By Sarah Mansheim
“There’s just not enough help,” says Williamsburg Ruritan Laurie Hedrick. Hedrick is talking about the cancelled annual Bear Dinner in Willamsburg, one of the town’s signature community dinners that has been going on for over 50 years. The other event, Williamsburg’s Ramp Supper, is also cancelled for 2015 as well.
“The Ruritans can’t do it anymore,” she says about the group of folks who help Williamsburg Community Action put on the dinners.
When asked if either dinner is likely to return in 2016, Hedrick answers quickly: “I honestly doubt it.”
Williamsburg resident Debbie Sizemore, who also has cooked for the bear dinner and ramp supper over the years, says that bear dinner “started sometime around 1963 and was initially a project of the local ‘Calamity Jane’ group. The first one started as just a dinner for local bear hunters. Over the years, it developed into a community fundraiser for various organizations. For many years, it was held annually in January but was later moved to the first Saturday in March each year.”
Since the bear dinner was moved to March, many people began to see the bear dinner as a harbinger of spring, the event became so important that if a person was running for political office, he or she knew they better show up at the Williamsburg Elementary School cafeteria to shake hands and eat. Folks from all over the Greenbrier Valley and across the state made an annual to the bear dinner, and the ramp supper was featured on the West Virginia Department of Commerce’s website as an annual activity.
But with an aging population and the absence of a local school, community support for the events has been dwindling. Two of the organizations the dinners raised funds for over the years was the Williamsburg Elementary School and Williamsburg Junior High PTOs. However, when Eastern Greenbrier Middle School opened its doors back in 1992, a host of junior high schools were closed including Williamsburg. Then, in 2006, Williamsburg Elementary closed leaving the community without an educational, and community, center.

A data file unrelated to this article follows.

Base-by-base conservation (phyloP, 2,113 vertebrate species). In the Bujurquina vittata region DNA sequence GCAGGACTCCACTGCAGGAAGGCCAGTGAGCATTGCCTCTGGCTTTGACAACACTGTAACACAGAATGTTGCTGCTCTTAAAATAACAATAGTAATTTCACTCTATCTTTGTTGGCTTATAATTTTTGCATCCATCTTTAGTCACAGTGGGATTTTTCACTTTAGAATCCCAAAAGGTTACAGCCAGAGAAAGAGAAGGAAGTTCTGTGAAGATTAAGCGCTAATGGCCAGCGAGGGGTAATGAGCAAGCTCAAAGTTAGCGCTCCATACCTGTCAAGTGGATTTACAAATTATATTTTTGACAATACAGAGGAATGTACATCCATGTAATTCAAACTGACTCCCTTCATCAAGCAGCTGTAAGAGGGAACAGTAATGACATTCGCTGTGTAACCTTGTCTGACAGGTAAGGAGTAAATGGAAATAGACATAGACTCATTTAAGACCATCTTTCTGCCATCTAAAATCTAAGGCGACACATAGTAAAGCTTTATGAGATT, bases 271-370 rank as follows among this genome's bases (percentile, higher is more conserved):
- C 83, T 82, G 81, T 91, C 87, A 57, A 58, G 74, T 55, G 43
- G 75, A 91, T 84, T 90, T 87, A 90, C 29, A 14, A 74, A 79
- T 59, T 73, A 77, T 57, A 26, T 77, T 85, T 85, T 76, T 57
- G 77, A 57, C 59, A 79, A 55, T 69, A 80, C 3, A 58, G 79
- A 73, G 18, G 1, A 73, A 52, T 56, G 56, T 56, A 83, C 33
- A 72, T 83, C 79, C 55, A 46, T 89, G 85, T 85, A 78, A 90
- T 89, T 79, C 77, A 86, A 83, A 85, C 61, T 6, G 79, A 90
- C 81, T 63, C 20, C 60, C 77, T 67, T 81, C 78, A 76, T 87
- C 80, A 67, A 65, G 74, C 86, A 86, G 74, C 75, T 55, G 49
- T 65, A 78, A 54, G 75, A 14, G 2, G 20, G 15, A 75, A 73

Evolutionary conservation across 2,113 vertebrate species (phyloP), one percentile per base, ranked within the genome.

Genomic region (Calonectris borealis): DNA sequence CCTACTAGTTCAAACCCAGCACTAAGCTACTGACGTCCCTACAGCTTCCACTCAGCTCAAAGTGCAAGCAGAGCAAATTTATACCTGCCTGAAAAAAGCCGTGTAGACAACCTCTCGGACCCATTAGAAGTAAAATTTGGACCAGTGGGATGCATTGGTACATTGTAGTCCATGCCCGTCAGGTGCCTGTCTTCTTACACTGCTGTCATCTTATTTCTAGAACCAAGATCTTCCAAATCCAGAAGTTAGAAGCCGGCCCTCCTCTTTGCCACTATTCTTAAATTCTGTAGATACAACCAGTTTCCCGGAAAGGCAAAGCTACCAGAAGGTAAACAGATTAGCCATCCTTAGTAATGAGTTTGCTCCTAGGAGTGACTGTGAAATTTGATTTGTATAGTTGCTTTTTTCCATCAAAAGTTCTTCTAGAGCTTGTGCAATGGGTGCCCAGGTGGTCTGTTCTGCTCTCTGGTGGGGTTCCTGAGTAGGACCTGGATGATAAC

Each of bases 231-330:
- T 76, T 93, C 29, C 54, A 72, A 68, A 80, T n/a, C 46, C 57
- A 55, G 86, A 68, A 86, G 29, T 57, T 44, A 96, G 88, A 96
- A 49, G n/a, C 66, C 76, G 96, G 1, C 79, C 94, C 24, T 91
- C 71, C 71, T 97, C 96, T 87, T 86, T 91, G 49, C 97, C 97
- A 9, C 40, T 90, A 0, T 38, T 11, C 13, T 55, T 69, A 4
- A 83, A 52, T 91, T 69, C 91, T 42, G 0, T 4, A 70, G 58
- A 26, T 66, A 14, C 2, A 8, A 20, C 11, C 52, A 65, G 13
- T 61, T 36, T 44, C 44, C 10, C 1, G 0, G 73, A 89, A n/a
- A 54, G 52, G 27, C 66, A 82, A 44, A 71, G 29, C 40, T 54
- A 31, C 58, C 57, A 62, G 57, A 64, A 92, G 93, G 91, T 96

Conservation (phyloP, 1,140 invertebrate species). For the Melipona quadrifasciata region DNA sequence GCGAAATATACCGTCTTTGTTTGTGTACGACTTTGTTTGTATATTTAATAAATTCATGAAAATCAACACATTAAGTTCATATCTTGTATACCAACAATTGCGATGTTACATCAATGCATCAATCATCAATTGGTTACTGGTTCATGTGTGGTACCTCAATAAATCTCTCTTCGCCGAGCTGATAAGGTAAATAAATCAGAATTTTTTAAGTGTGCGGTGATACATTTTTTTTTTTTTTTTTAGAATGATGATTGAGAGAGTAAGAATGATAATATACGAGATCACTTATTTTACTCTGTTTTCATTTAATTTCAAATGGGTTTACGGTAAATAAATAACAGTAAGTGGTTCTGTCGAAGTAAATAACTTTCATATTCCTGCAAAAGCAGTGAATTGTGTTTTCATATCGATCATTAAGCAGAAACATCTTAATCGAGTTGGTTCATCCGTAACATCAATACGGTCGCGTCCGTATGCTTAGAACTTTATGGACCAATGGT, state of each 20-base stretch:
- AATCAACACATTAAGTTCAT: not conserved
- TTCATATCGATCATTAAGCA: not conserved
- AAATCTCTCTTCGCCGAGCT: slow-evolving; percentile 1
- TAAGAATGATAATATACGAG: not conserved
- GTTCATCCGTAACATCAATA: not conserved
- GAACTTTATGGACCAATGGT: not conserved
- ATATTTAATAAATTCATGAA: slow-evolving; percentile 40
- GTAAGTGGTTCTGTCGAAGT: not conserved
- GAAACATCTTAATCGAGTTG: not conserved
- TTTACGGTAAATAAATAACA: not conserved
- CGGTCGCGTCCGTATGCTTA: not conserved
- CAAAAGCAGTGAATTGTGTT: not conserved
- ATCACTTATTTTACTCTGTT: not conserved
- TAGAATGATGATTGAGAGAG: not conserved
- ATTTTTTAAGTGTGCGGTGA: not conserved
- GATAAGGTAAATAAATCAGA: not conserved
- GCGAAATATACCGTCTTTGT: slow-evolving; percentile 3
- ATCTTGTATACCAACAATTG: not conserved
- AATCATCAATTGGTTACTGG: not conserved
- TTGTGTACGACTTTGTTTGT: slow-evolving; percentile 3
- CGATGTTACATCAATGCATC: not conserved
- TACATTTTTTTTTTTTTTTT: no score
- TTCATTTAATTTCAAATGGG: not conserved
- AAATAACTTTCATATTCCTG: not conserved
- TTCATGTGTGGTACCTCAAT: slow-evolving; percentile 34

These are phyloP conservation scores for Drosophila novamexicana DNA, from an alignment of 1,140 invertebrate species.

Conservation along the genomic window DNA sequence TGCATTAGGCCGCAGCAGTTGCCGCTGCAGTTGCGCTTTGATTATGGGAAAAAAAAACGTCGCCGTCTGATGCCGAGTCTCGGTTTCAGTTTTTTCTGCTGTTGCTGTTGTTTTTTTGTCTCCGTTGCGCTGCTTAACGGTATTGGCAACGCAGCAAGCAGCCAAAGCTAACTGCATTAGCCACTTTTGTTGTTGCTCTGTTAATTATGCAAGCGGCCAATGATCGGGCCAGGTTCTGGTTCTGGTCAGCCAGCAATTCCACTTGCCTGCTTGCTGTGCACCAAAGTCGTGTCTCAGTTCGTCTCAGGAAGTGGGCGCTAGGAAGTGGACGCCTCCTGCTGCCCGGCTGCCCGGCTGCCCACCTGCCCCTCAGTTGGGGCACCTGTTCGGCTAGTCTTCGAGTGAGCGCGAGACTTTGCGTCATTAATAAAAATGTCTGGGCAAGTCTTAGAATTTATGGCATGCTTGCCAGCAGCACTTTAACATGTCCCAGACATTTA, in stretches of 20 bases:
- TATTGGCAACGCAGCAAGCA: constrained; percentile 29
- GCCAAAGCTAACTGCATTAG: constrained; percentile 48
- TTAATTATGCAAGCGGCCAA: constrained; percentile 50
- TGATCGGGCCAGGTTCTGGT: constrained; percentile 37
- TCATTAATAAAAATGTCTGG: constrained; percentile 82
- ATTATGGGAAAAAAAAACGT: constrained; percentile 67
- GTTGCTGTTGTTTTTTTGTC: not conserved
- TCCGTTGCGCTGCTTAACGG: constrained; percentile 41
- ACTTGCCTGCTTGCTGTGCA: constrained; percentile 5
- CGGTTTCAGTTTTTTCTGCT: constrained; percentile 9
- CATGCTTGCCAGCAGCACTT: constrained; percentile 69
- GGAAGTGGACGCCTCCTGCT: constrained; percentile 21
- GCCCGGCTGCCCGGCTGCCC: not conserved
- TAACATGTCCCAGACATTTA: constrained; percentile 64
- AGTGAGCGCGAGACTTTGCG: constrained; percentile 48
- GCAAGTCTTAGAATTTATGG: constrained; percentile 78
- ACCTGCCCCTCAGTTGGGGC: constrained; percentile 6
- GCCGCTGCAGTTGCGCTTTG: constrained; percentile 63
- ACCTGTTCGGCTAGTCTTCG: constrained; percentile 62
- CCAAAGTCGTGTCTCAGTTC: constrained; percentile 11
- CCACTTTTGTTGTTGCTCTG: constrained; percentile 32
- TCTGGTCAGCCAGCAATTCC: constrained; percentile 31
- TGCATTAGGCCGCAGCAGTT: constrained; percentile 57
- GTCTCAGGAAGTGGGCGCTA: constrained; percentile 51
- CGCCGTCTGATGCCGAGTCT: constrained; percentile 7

Until last year, the bear dinner and ramp supper were still held in the former school’s cafeteria, but the Ruritans and Williamsburg Community Action not only had to pay for the food (bear is often donated, but the side dishes must be paid for) but for heating the building.
Hedrick says that some community members considered combining the two dinners in an attempt to keep the tradition alive. Unfortunately, she says, kitchen help is not the only thing organizers lack. They need help on the hillsides, too.
“Digging and cleaning ramps is hard work,” says Hedrick. “Last year, my husband passed out one mile up the mountain digging ramps for the supper. We just can’t do it anymore.”
Hedrick says she worries about cancelling the dinners and what it will do to Williamsburg’s community spirit. “Once the schools closed, there was a loss of a sense of community,” she says. “Once it’s gone, it’s not going to come back. Now, we don’t have the dinner – we don’t have anything left.”